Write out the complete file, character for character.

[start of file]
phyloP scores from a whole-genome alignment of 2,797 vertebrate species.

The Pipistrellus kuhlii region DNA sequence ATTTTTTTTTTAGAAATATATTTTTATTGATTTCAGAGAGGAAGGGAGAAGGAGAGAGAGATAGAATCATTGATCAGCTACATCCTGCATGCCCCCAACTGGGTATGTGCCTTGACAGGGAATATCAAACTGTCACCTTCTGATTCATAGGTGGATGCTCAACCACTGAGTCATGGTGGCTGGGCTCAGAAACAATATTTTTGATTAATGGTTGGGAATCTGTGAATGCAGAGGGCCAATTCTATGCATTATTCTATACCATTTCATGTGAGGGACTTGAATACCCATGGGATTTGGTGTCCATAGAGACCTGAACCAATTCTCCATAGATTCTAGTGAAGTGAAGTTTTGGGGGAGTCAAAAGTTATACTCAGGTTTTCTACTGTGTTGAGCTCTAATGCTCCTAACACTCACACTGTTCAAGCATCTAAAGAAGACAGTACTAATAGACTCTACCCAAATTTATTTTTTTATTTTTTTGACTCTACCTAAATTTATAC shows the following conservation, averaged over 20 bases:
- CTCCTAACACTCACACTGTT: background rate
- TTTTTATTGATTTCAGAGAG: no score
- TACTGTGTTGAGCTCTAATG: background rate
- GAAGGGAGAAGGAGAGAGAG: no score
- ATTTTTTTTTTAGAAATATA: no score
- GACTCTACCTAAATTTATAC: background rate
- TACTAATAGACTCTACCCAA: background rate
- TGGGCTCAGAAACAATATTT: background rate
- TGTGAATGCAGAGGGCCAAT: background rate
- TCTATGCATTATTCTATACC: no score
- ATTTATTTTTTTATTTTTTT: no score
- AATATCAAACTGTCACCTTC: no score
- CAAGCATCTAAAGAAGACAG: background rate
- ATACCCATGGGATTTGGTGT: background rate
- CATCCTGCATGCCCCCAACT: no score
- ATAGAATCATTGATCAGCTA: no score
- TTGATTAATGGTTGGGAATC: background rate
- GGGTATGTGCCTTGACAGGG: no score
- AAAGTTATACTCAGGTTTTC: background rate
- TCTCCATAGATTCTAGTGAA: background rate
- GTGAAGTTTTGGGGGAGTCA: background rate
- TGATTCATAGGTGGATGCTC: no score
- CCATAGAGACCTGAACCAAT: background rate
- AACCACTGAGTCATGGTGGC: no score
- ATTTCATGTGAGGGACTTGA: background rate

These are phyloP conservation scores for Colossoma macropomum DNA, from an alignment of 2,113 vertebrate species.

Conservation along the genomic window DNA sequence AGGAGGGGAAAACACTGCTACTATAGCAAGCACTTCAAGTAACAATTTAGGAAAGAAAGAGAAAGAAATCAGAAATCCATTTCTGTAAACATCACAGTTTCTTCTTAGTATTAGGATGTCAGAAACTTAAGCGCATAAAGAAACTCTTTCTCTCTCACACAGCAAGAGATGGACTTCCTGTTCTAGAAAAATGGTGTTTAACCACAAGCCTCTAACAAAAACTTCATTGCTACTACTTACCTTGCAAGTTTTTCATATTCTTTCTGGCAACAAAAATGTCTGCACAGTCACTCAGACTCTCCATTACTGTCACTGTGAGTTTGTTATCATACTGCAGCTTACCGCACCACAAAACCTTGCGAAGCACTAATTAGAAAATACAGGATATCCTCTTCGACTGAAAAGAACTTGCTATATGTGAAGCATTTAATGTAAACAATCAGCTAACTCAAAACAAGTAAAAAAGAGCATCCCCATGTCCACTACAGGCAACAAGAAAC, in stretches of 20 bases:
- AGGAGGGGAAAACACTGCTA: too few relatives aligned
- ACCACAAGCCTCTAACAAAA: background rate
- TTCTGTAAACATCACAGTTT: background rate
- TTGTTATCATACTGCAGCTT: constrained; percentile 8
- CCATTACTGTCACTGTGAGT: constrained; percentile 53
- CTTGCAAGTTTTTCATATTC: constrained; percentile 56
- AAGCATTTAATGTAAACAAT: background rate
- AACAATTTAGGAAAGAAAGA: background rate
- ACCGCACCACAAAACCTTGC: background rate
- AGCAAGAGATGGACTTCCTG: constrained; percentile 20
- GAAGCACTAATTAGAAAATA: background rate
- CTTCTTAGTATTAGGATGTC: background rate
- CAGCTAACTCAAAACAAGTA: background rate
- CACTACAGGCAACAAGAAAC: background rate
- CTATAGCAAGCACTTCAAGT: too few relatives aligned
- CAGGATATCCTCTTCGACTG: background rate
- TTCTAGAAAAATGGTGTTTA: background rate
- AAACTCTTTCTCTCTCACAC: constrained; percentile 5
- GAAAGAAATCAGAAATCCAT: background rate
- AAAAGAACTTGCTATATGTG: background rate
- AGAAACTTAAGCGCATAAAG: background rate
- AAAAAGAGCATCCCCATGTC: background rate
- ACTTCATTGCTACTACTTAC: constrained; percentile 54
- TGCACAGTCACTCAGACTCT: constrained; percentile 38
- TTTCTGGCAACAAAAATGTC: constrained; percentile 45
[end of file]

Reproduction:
phyloP scores from a whole-genome alignment of 2,797 vertebrate species.

The Pipistrellus kuhlii region DNA sequence ATTTTTTTTTTAGAAATATATTTTTATTGATTTCAGAGAGGAAGGGAGAAGGAGAGAGAGATAGAATCATTGATCAGCTACATCCTGCATGCCCCCAACTGGGTATGTGCCTTGACAGGGAATATCAAACTGTCACCTTCTGATTCATAGGTGGATGCTCAACCACTGAGTCATGGTGGCTGGGCTCAGAAACAATATTTTTGATTAATGGTTGGGAATCTGTGAATGCAGAGGGCCAATTCTATGCATTATTCTATACCATTTCATGTGAGGGACTTGAATACCCATGGGATTTGGTGTCCATAGAGACCTGAACCAATTCTCCATAGATTCTAGTGAAGTGAAGTTTTGGGGGAGTCAAAAGTTATACTCAGGTTTTCTACTGTGTTGAGCTCTAATGCTCCTAACACTCACACTGTTCAAGCATCTAAAGAAGACAGTACTAATAGACTCTACCCAAATTTATTTTTTTATTTTTTTGACTCTACCTAAATTTATAC shows the following conservation, averaged over 20 bases:
- CTCCTAACACTCACACTGTT: background rate
- TTTTTATTGATTTCAGAGAG: no score
- TACTGTGTTGAGCTCTAATG: background rate
- GAAGGGAGAAGGAGAGAGAG: no score
- ATTTTTTTTTTAGAAATATA: no score
- GACTCTACCTAAATTTATAC: background rate
- TACTAATAGACTCTACCCAA: background rate
- TGGGCTCAGAAACAATATTT: background rate
- TGTGAATGCAGAGGGCCAAT: background rate
- TCTATGCATTATTCTATACC: no score
- ATTTATTTTTTTATTTTTTT: no score
- AATATCAAACTGTCACCTTC: no score
- CAAGCATCTAAAGAAGACAG: background rate
- ATACCCATGGGATTTGGTGT: background rate
- CATCCTGCATGCCCCCAACT: no score
- ATAGAATCATTGATCAGCTA: no score
- TTGATTAATGGTTGGGAATC: background rate
- GGGTATGTGCCTTGACAGGG: no score
- AAAGTTATACTCAGGTTTTC: background rate
- TCTCCATAGATTCTAGTGAA: background rate
- GTGAAGTTTTGGGGGAGTCA: background rate
- TGATTCATAGGTGGATGCTC: no score
- CCATAGAGACCTGAACCAAT: background rate
- AACCACTGAGTCATGGTGGC: no score
- ATTTCATGTGAGGGACTTGA: background rate

These are phyloP conservation scores for Colossoma macropomum DNA, from an alignment of 2,113 vertebrate species.

Conservation along the genomic window DNA sequence AGGAGGGGAAAACACTGCTACTATAGCAAGCACTTCAAGTAACAATTTAGGAAAGAAAGAGAAAGAAATCAGAAATCCATTTCTGTAAACATCACAGTTTCTTCTTAGTATTAGGATGTCAGAAACTTAAGCGCATAAAGAAACTCTTTCTCTCTCACACAGCAAGAGATGGACTTCCTGTTCTAGAAAAATGGTGTTTAACCACAAGCCTCTAACAAAAACTTCATTGCTACTACTTACCTTGCAAGTTTTTCATATTCTTTCTGGCAACAAAAATGTCTGCACAGTCACTCAGACTCTCCATTACTGTCACTGTGAGTTTGTTATCATACTGCAGCTTACCGCACCACAAAACCTTGCGAAGCACTAATTAGAAAATACAGGATATCCTCTTCGACTGAAAAGAACTTGCTATATGTGAAGCATTTAATGTAAACAATCAGCTAACTCAAAACAAGTAAAAAAGAGCATCCCCATGTCCACTACAGGCAACAAGAAAC, in stretches of 20 bases:
- AGGAGGGGAAAACACTGCTA: too few relatives aligned
- ACCACAAGCCTCTAACAAAA: background rate
- TTCTGTAAACATCACAGTTT: background rate
- TTGTTATCATACTGCAGCTT: constrained; percentile 8
- CCATTACTGTCACTGTGAGT: constrained; percentile 53
- CTTGCAAGTTTTTCATATTC: constrained; percentile 56
- AAGCATTTAATGTAAACAAT: background rate
- AACAATTTAGGAAAGAAAGA: background rate
- ACCGCACCACAAAACCTTGC: background rate
- AGCAAGAGATGGACTTCCTG: constrained; percentile 20
- GAAGCACTAATTAGAAAATA: background rate
- CTTCTTAGTATTAGGATGTC: background rate
- CAGCTAACTCAAAACAAGTA: background rate
- CACTACAGGCAACAAGAAAC: background rate
- CTATAGCAAGCACTTCAAGT: too few relatives aligned
- CAGGATATCCTCTTCGACTG: background rate
- TTCTAGAAAAATGGTGTTTA: background rate
- AAACTCTTTCTCTCTCACAC: constrained; percentile 5
- GAAAGAAATCAGAAATCCAT: background rate
- AAAAGAACTTGCTATATGTG: background rate
- AGAAACTTAAGCGCATAAAG: background rate
- AAAAAGAGCATCCCCATGTC: background rate
- ACTTCATTGCTACTACTTAC: constrained; percentile 54
- TGCACAGTCACTCAGACTCT: constrained; percentile 38
- TTTCTGGCAACAAAAATGTC: constrained; percentile 45